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The terrible tragedy in Afghanistan early on Saturday morning August 6th has electrified the nation. It was the greatest single loss in Afghanistan and it took some of our finest fighting men. It is a national tragedy.
The Defense Department has launched an investigation. Not too many details are known. The best we can say is that a Chinook was dispatched with crack Seal Team forces to carry out a rescue mission. Either while landing or taking off (the details vary), the Chinook was hit by a rocket propelled grenade, crashed, and all on board were lost.
The RPG-7 as it is known is a simple weapon that terrorists have used effectively against American forces. Originally from Russia, RPG’s are made around the world, from China, to Iran, to Syria. The RPG is relatively simple but lethal: it consists of a primary charge that launches a rocket and a warhead/grenade from a tube that is made up of metal and wood, or metal and cheap composite material. Once out of the tube the rocket ignites and propels the grenade. The device is aimed manually and the rocket travels in more or less the same direction as it was launched (subject to wind conditions where it has a tendency to turn toward the prevailing wind). There are different type fuse arrangements, but the simplest is to detonate on contact. Recently, RPG’s have been equipped with a passive infra-red site so that targets can be identified at night. It is not known with any certainty if the RPG that struck the Chinook was aimed with such a night vision device, but some suspect that is what happened.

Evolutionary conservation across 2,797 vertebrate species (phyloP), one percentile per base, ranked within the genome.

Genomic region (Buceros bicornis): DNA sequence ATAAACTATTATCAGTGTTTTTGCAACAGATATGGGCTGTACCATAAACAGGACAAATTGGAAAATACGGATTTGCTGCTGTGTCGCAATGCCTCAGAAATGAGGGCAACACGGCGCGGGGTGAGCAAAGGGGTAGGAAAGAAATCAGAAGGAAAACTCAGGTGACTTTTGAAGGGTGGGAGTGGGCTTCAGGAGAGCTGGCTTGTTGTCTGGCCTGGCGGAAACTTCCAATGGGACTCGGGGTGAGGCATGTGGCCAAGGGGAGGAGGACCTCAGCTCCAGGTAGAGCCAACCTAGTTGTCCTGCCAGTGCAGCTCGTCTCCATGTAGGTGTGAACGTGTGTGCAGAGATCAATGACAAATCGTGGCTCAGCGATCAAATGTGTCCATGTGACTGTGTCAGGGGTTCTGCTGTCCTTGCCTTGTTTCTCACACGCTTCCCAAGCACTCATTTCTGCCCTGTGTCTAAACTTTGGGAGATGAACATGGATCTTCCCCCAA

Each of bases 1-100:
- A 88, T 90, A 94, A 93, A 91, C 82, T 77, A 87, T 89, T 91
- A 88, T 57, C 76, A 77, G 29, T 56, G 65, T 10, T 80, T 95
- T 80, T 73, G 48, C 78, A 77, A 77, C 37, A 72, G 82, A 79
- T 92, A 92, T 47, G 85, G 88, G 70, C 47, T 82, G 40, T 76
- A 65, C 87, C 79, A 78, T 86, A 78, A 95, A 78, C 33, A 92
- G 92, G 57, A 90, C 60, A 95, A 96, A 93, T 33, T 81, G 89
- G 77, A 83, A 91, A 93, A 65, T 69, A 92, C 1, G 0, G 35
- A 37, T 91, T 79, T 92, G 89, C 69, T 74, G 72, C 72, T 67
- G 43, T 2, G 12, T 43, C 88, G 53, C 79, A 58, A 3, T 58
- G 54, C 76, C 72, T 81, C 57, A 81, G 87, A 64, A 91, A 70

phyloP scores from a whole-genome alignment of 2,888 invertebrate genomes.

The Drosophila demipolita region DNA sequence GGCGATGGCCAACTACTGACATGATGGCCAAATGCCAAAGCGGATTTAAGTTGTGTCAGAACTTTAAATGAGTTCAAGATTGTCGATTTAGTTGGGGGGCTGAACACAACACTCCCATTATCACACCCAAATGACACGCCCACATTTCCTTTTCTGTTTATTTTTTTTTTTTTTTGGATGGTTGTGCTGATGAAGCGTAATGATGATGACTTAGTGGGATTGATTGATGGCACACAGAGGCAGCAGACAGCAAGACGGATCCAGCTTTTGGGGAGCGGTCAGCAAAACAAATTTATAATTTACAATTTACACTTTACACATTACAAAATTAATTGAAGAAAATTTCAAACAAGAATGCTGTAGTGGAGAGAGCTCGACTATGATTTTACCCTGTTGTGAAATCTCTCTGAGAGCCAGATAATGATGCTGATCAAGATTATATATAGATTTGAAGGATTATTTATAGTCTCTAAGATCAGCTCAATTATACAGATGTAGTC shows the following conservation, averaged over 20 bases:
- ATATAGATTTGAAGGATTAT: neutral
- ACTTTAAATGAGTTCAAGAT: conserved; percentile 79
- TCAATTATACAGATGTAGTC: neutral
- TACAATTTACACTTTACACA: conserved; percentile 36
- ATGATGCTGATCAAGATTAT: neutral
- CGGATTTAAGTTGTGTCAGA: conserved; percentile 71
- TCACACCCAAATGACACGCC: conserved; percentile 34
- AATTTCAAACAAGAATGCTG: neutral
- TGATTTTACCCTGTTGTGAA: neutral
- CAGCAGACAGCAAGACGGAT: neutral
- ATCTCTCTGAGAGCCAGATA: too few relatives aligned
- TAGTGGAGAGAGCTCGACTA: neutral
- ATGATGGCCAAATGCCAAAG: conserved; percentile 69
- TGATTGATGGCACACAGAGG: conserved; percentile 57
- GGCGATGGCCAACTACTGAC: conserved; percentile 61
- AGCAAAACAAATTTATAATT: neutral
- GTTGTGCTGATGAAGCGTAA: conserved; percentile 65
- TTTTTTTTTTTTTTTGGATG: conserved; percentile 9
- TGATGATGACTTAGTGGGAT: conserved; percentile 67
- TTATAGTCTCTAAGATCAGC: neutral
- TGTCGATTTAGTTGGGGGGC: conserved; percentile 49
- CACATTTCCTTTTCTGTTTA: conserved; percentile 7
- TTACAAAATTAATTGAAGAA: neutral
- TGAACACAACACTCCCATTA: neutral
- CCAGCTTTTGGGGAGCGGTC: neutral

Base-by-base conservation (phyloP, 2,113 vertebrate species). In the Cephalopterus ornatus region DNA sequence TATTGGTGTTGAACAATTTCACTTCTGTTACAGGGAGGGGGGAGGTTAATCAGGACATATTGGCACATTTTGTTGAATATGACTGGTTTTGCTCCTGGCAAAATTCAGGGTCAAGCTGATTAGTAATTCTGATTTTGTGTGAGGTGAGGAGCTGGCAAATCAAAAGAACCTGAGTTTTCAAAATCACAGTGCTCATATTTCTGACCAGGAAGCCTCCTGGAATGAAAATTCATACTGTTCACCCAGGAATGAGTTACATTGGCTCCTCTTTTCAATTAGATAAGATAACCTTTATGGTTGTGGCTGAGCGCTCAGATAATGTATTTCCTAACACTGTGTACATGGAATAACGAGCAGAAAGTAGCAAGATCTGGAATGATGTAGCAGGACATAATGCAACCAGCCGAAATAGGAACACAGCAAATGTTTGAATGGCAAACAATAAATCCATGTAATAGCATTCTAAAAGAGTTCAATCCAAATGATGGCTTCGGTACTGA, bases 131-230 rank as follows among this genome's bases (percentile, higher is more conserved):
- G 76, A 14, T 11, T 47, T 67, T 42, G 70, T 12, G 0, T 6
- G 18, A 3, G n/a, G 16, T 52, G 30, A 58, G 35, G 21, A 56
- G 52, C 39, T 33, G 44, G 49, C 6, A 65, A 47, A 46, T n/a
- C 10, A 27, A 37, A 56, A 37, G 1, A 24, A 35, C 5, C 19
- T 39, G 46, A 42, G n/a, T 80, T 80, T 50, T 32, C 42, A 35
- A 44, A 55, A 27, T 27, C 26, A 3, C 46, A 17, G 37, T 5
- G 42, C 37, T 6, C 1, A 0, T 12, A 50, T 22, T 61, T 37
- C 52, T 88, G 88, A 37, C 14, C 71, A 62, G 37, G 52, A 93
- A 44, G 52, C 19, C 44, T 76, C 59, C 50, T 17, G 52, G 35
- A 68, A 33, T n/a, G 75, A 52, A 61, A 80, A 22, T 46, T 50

Currently helicopters flying such missions have limited warning systems to help them against RPG’s. The best is a RWR or radar warning receiver, but it was designed against heat seeking missiles and is reportedly not too good at identifying RPG’s. Also it cannot get a read on a missile until it is pretty far along on its trajectory, which limits the utility of an RWR against a short range RPG fired from the ground, often in a highly radar-cluttered environment.
Safety Dynamics, a sensor company in Tucson Arizona, may have a solution to help pilots react quickly to an RPG threat, or even the threat of a high powered sniper rifle or anti-aircraft gun.
Safety Dynamics designs and builds acoustic sensors based on neural network technology. The company is headed by Sally Fernandez and is privately held. Her technology has had Army and Navy sponsorship and most recently was featured on National Geographic.
The sensor works inside the range envelope of the RPG and can react to an RPG launch in less than a second. Since the travel time of an RPG can be a mere 5 seconds, an alarm in the cockpit alerts the pilot to take a drastic evasive action.
Because the RPG does not have a sensor and must follow its launch course to completion, a rapid, severe and immediate reaction in the cockpit may be enough to avert an RPG hit.
A key element of the technology is its virtual immunity to other sounds, such as rotor whop, jet engine whining, and wind and vibration noises. Helicopters are very noisy machines, so being able to immediately hear an RPG launch is non-trivial, but in the case of the Safety Dynamics technology, workable.
No one can replace what was lost in the Chinook crash. Tactics need to be changed. But there is technology to help solve the problem -in short, there is a warning sensor for the Chinook.